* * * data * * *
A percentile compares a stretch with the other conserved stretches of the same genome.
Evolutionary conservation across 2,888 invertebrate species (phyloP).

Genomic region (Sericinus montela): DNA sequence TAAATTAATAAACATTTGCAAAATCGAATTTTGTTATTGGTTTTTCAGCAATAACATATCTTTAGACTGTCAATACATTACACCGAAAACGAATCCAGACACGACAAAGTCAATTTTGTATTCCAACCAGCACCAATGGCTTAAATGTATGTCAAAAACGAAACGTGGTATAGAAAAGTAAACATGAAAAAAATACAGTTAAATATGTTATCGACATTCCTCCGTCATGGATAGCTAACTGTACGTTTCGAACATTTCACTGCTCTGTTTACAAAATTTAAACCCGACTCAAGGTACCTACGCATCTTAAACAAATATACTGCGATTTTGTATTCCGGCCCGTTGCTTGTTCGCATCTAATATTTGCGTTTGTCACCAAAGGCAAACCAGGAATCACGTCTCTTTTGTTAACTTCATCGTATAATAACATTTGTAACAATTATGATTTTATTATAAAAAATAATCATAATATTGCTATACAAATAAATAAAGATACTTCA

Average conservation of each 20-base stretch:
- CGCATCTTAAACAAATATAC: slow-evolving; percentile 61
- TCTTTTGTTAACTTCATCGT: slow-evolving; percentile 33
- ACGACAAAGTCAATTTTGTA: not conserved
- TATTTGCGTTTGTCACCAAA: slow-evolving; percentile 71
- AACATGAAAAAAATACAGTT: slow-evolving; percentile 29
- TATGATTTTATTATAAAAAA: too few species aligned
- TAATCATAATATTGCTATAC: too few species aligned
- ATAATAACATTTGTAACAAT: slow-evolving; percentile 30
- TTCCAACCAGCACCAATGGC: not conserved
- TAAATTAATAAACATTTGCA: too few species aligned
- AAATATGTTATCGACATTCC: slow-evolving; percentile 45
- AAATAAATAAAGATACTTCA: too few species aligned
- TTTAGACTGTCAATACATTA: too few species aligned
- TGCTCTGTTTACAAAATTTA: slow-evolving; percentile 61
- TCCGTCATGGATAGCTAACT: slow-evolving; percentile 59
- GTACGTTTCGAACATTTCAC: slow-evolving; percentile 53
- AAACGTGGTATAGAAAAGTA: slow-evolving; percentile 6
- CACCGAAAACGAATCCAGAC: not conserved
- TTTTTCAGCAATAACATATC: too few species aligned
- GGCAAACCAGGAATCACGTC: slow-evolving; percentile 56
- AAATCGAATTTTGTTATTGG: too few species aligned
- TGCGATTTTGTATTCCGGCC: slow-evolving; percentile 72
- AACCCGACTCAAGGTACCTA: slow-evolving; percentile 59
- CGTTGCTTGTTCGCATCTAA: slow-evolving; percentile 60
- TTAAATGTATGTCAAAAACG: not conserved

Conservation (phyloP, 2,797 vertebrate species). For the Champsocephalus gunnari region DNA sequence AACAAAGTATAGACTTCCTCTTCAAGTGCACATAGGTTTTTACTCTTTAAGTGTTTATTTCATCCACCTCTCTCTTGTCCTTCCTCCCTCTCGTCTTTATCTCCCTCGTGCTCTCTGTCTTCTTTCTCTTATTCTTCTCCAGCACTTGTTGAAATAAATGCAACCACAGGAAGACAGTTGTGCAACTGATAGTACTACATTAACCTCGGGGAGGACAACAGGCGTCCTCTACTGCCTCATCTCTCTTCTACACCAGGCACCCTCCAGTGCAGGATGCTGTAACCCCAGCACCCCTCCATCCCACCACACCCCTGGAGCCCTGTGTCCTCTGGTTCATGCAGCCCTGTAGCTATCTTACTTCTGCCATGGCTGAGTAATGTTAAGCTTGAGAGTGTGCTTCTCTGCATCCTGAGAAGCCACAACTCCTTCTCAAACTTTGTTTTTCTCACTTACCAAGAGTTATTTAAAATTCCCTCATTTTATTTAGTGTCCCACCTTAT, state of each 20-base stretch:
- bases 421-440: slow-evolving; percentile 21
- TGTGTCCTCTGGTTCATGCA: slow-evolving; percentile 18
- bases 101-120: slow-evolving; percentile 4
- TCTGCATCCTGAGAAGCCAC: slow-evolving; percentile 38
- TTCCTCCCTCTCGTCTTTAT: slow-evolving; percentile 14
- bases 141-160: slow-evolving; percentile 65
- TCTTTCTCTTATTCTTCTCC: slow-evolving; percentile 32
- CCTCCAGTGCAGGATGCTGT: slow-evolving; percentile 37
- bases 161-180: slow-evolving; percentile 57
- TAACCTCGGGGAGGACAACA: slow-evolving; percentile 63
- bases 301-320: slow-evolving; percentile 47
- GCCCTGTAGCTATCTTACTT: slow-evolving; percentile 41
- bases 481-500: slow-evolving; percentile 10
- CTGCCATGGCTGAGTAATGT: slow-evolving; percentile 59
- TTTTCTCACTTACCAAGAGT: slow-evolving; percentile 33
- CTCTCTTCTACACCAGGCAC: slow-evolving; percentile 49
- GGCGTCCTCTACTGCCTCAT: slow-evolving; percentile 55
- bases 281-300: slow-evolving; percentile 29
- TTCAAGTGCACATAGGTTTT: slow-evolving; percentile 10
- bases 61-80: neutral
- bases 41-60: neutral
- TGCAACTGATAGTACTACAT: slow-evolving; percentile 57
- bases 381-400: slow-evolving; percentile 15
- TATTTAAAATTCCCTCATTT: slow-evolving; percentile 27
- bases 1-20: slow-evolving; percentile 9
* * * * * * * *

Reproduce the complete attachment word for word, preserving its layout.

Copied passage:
A percentile compares a stretch with the other conserved stretches of the same genome.
Evolutionary conservation across 2,888 invertebrate species (phyloP).

Genomic region (Sericinus montela): DNA sequence TAAATTAATAAACATTTGCAAAATCGAATTTTGTTATTGGTTTTTCAGCAATAACATATCTTTAGACTGTCAATACATTACACCGAAAACGAATCCAGACACGACAAAGTCAATTTTGTATTCCAACCAGCACCAATGGCTTAAATGTATGTCAAAAACGAAACGTGGTATAGAAAAGTAAACATGAAAAAAATACAGTTAAATATGTTATCGACATTCCTCCGTCATGGATAGCTAACTGTACGTTTCGAACATTTCACTGCTCTGTTTACAAAATTTAAACCCGACTCAAGGTACCTACGCATCTTAAACAAATATACTGCGATTTTGTATTCCGGCCCGTTGCTTGTTCGCATCTAATATTTGCGTTTGTCACCAAAGGCAAACCAGGAATCACGTCTCTTTTGTTAACTTCATCGTATAATAACATTTGTAACAATTATGATTTTATTATAAAAAATAATCATAATATTGCTATACAAATAAATAAAGATACTTCA

Average conservation of each 20-base stretch:
- CGCATCTTAAACAAATATAC: slow-evolving; percentile 61
- TCTTTTGTTAACTTCATCGT: slow-evolving; percentile 33
- ACGACAAAGTCAATTTTGTA: not conserved
- TATTTGCGTTTGTCACCAAA: slow-evolving; percentile 71
- AACATGAAAAAAATACAGTT: slow-evolving; percentile 29
- TATGATTTTATTATAAAAAA: too few species aligned
- TAATCATAATATTGCTATAC: too few species aligned
- ATAATAACATTTGTAACAAT: slow-evolving; percentile 30
- TTCCAACCAGCACCAATGGC: not conserved
- TAAATTAATAAACATTTGCA: too few species aligned
- AAATATGTTATCGACATTCC: slow-evolving; percentile 45
- AAATAAATAAAGATACTTCA: too few species aligned
- TTTAGACTGTCAATACATTA: too few species aligned
- TGCTCTGTTTACAAAATTTA: slow-evolving; percentile 61
- TCCGTCATGGATAGCTAACT: slow-evolving; percentile 59
- GTACGTTTCGAACATTTCAC: slow-evolving; percentile 53
- AAACGTGGTATAGAAAAGTA: slow-evolving; percentile 6
- CACCGAAAACGAATCCAGAC: not conserved
- TTTTTCAGCAATAACATATC: too few species aligned
- GGCAAACCAGGAATCACGTC: slow-evolving; percentile 56
- AAATCGAATTTTGTTATTGG: too few species aligned
- TGCGATTTTGTATTCCGGCC: slow-evolving; percentile 72
- AACCCGACTCAAGGTACCTA: slow-evolving; percentile 59
- CGTTGCTTGTTCGCATCTAA: slow-evolving; percentile 60
- TTAAATGTATGTCAAAAACG: not conserved

Conservation (phyloP, 2,797 vertebrate species). For the Champsocephalus gunnari region DNA sequence AACAAAGTATAGACTTCCTCTTCAAGTGCACATAGGTTTTTACTCTTTAAGTGTTTATTTCATCCACCTCTCTCTTGTCCTTCCTCCCTCTCGTCTTTATCTCCCTCGTGCTCTCTGTCTTCTTTCTCTTATTCTTCTCCAGCACTTGTTGAAATAAATGCAACCACAGGAAGACAGTTGTGCAACTGATAGTACTACATTAACCTCGGGGAGGACAACAGGCGTCCTCTACTGCCTCATCTCTCTTCTACACCAGGCACCCTCCAGTGCAGGATGCTGTAACCCCAGCACCCCTCCATCCCACCACACCCCTGGAGCCCTGTGTCCTCTGGTTCATGCAGCCCTGTAGCTATCTTACTTCTGCCATGGCTGAGTAATGTTAAGCTTGAGAGTGTGCTTCTCTGCATCCTGAGAAGCCACAACTCCTTCTCAAACTTTGTTTTTCTCACTTACCAAGAGTTATTTAAAATTCCCTCATTTTATTTAGTGTCCCACCTTAT, state of each 20-base stretch:
- bases 421-440: slow-evolving; percentile 21
- TGTGTCCTCTGGTTCATGCA: slow-evolving; percentile 18
- bases 101-120: slow-evolving; percentile 4
- TCTGCATCCTGAGAAGCCAC: slow-evolving; percentile 38
- TTCCTCCCTCTCGTCTTTAT: slow-evolving; percentile 14
- bases 141-160: slow-evolving; percentile 65
- TCTTTCTCTTATTCTTCTCC: slow-evolving; percentile 32
- CCTCCAGTGCAGGATGCTGT: slow-evolving; percentile 37
- bases 161-180: slow-evolving; percentile 57
- TAACCTCGGGGAGGACAACA: slow-evolving; percentile 63
- bases 301-320: slow-evolving; percentile 47
- GCCCTGTAGCTATCTTACTT: slow-evolving; percentile 41
- bases 481-500: slow-evolving; percentile 10
- CTGCCATGGCTGAGTAATGT: slow-evolving; percentile 59
- TTTTCTCACTTACCAAGAGT: slow-evolving; percentile 33
- CTCTCTTCTACACCAGGCAC: slow-evolving; percentile 49
- GGCGTCCTCTACTGCCTCAT: slow-evolving; percentile 55
- bases 281-300: slow-evolving; percentile 29
- TTCAAGTGCACATAGGTTTT: slow-evolving; percentile 10
- bases 61-80: neutral
- bases 41-60: neutral
- TGCAACTGATAGTACTACAT: slow-evolving; percentile 57
- bases 381-400: slow-evolving; percentile 15
- TATTTAAAATTCCCTCATTT: slow-evolving; percentile 27
- bases 1-20: slow-evolving; percentile 9